“So, what do you do?”

When it comes to your startup or fledgling small business, this seems like it should be an easy question to answer. But summarizing your life’s work into a statement that is concise, compelling, and effective can be difficult, especially if you’re coming up with it off the cuff.

Let’s be real for a moment — most of us are too close to our businesses just to be able to produce a perfect pitch without any extraneous ramblings. We know too much. It’s hard to summarize the best bits right away.

So, let’s back up for a second and talk about the concept of the “elevator pitch.”

The idea is pretty simple, create a 20-30 second blurb (so, about the length of an elevator ride) about your business that you can whip out in those quick networking moments, like at industry events or with potential investors.

Let’s make those 30 seconds count with a few elements to make your elevator pitch one to remember.

1. Key information

To begin your elevator pitch, you’ll want to identify the basic information that any prospect is going to want to know about you. This information should include:

  • Your business name
  • What problem you solve
  • Your value proposition
  • How you stand out from competitors
  • A simplified version of your business model

That seems like a lot to cover in 30 seconds, but it can be done if you keep your language concise.

An example could be something like this,

“We are a marketing agency that helps small businesses better communicate with their customers. We do this by not only providing marketing solutions but also coaching our customers to improve their in-house communication in person and on social media. We tend to work with most clients on a monthly retainer. You should stop by and chat with us about how we can get you better connected with your clients.”

2. Accessible language

The best elevator pitches can be understood by anyone, whether they work in your field or not. While it is easy to fall back on technical jargon, try to find ways to explain what you do in layman’s terms.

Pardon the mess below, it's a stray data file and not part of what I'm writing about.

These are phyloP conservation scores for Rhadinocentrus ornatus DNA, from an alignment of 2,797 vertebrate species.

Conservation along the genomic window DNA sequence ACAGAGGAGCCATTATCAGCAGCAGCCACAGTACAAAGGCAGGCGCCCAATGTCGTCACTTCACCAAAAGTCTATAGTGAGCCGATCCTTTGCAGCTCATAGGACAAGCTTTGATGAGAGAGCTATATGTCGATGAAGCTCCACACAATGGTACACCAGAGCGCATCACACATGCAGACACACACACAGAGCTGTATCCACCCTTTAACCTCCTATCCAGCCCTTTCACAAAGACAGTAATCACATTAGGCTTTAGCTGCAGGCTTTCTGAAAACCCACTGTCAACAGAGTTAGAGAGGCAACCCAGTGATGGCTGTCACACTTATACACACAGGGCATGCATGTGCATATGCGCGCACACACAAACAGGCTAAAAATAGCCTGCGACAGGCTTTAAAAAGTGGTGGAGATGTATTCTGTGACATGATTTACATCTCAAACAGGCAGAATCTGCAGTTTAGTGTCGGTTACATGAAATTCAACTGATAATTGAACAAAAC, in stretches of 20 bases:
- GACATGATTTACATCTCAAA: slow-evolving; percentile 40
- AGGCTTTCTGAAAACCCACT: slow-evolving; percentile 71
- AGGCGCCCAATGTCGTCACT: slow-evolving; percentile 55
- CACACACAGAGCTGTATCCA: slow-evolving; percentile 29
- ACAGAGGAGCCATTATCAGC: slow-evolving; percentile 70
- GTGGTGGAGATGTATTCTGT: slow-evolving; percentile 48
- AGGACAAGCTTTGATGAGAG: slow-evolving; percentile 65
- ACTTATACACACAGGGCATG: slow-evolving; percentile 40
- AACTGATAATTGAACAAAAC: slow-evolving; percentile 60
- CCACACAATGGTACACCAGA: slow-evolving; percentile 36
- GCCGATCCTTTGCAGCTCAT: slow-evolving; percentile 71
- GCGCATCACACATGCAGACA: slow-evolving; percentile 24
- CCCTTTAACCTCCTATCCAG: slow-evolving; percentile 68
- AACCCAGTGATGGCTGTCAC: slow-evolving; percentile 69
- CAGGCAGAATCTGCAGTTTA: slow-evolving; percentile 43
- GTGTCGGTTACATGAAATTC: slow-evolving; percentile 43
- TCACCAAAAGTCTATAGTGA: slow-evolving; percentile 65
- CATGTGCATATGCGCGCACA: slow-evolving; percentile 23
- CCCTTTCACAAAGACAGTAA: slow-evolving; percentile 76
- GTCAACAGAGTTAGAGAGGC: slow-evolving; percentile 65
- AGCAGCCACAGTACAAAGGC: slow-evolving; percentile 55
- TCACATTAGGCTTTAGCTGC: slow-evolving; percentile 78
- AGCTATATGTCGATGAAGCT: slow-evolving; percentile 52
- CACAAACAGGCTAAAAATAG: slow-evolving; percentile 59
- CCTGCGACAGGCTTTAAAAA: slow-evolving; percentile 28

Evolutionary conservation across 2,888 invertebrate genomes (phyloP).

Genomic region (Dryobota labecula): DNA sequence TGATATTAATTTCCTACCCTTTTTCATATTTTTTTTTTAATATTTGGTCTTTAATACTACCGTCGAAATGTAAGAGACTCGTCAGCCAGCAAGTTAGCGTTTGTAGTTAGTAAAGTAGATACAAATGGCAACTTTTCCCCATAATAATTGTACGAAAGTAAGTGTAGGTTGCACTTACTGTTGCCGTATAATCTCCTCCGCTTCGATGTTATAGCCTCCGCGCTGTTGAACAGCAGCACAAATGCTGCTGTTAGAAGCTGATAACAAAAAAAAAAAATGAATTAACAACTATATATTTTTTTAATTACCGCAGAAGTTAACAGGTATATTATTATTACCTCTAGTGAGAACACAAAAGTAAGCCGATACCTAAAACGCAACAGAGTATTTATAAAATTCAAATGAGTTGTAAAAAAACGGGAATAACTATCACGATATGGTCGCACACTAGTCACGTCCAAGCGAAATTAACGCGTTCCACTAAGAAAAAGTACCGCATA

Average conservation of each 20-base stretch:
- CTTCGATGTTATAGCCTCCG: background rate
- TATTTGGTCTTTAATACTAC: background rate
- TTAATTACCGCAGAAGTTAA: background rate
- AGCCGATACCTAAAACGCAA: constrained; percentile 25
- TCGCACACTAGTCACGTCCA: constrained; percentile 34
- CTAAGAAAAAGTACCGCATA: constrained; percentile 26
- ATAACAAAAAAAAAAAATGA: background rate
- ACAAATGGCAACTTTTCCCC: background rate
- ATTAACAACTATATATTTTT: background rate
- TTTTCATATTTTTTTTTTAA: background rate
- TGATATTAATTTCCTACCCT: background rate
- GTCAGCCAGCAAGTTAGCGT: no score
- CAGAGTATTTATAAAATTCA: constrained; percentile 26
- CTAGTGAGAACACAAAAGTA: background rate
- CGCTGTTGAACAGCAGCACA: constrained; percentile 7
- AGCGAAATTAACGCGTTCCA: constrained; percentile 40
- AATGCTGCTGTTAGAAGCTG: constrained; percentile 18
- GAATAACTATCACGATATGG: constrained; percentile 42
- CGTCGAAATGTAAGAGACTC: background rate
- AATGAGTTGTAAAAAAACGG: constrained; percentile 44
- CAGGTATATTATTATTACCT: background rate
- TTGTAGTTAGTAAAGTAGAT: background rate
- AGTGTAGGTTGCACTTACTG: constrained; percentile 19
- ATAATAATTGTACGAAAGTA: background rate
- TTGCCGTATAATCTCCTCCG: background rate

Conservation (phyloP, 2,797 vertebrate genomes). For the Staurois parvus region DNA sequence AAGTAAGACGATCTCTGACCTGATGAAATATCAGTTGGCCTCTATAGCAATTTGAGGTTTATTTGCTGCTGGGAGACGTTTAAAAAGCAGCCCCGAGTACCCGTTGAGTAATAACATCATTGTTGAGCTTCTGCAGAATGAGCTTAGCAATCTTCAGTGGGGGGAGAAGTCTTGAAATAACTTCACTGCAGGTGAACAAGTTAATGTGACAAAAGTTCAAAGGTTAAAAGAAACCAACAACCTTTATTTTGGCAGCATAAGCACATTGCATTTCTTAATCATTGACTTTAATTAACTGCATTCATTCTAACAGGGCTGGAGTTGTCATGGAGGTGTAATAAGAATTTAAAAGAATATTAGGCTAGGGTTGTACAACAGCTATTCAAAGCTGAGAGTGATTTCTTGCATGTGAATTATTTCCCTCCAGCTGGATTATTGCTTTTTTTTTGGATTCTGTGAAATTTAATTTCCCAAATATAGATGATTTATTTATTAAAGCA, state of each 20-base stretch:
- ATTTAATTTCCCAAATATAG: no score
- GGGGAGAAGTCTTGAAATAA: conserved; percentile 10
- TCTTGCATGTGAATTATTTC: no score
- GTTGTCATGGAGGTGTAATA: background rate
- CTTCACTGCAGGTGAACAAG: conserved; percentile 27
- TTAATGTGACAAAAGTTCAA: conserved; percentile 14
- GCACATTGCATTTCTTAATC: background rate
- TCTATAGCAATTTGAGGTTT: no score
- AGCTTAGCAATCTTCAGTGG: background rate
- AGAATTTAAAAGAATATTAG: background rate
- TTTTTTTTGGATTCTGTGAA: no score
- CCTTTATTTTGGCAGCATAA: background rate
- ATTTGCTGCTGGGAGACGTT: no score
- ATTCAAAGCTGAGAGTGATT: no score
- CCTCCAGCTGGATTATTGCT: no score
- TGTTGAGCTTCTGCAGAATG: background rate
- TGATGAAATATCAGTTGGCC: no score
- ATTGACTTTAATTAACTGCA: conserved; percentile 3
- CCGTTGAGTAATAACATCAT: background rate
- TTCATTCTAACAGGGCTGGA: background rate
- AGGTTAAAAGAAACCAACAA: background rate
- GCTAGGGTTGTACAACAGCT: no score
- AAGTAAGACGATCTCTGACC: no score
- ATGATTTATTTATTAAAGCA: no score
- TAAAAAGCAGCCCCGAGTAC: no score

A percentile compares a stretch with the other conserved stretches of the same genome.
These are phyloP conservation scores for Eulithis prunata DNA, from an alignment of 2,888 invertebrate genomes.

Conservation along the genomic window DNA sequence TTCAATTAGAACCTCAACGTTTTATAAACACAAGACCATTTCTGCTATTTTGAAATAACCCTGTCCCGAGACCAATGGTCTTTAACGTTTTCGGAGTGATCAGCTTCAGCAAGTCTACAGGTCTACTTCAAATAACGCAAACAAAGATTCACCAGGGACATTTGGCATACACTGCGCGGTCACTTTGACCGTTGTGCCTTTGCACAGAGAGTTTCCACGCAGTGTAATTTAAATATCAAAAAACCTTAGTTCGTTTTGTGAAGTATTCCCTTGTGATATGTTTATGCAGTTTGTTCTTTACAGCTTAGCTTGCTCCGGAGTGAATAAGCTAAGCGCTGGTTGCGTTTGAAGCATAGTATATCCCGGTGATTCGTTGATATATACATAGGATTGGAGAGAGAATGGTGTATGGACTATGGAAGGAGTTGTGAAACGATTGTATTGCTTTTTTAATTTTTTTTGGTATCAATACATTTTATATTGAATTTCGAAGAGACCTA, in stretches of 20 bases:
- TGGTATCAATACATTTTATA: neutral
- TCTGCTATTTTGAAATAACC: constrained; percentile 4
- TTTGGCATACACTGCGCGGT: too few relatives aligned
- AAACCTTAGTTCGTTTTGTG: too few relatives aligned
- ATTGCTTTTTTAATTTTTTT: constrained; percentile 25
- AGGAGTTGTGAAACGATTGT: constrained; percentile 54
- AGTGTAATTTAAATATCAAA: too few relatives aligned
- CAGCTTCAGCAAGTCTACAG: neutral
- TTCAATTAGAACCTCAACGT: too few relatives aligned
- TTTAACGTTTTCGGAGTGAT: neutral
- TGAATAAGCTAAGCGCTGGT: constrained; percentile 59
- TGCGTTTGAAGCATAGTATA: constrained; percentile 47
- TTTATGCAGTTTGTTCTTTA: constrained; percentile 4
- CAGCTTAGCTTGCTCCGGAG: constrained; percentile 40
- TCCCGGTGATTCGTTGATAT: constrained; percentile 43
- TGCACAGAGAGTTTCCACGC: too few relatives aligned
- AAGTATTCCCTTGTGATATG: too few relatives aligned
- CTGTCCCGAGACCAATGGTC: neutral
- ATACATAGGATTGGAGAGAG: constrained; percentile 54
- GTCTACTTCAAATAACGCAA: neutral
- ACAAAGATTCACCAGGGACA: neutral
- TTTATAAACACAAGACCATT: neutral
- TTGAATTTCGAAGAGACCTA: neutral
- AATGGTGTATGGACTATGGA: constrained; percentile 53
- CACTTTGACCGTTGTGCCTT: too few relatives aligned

For example, if you’re a web developer, you wouldn’t want to say:

“I’m a front-end designer and developer that executes HTML5, CSS3, JavaScript, AJAX, and other web 2.0 technologies to make scalable web applications.”

It would be better to tone down the jargon and say something a little simpler, like:

“I’m a front-end designer and developer. I create beautiful online customer experiences using web applications.”

3. Call to action

Conversations are initiated for a reason. No one just gives their elevator pitch for fun. At the end of the day, you’re hoping to bag a new client, connection, or investor. With that in mind, don’t forget to seal your elevator pitch with a quick call to action. Be direct and ready to hand over a business card. Your call to action should be simple and easy to act upon.

For example, you could say: “Would you like to sit down next week and discuss how we could improve your web presence?”

4. Concise

Distilling your company into 20 or 30 seconds can be absolutely excruciating. There’s so much passion in your work that you just want to get out. Maybe you want to tell them about a fantastic project you just finished or perhaps there’s more to your business than you can simply fit into a tiny pitch — whatever the case, don’t let it all out.

An elevator pitch can quickly turn from a simple spiel to a rambling nightmare. What you may think is an interesting anecdote could derail the conversation entirely.

If this business relationship is one that will last, you’ll have time to share with this client as you get to know one another. Don’t give all your secrets away. Allow the potential client time to breathe and take in the conversation. There will be time for more conversations later.

5. Diversified

Once you have your elevator pitch sorted out, think about the different clients you’ll meet. Investors, customers, potential business partners — each one has different needs.

Take some time to modify your elevator pitch for each of these possible people, so you’re never caught off guard.

6. Polished, but still human

Finally, you’ll want to practice your elevator pitch a few times. While it’s important to know what you’re going to say, don’t memorize it word-for-word. Remember, when you give your elevator pitch, you want to be in the moment. Genuinely engage with the person you’re speaking to; don’t just automatically blurt out a rehearsed script. Your elevator speech should sound natural.

Memorize your key information and practice a few calls to action for the different types of people you’ll meet. Then, the best way to practice is to simply get out there. Practice using your pitch in conversations and tweak it as you go.

Soon, you’ll be pitching just like the networking pros.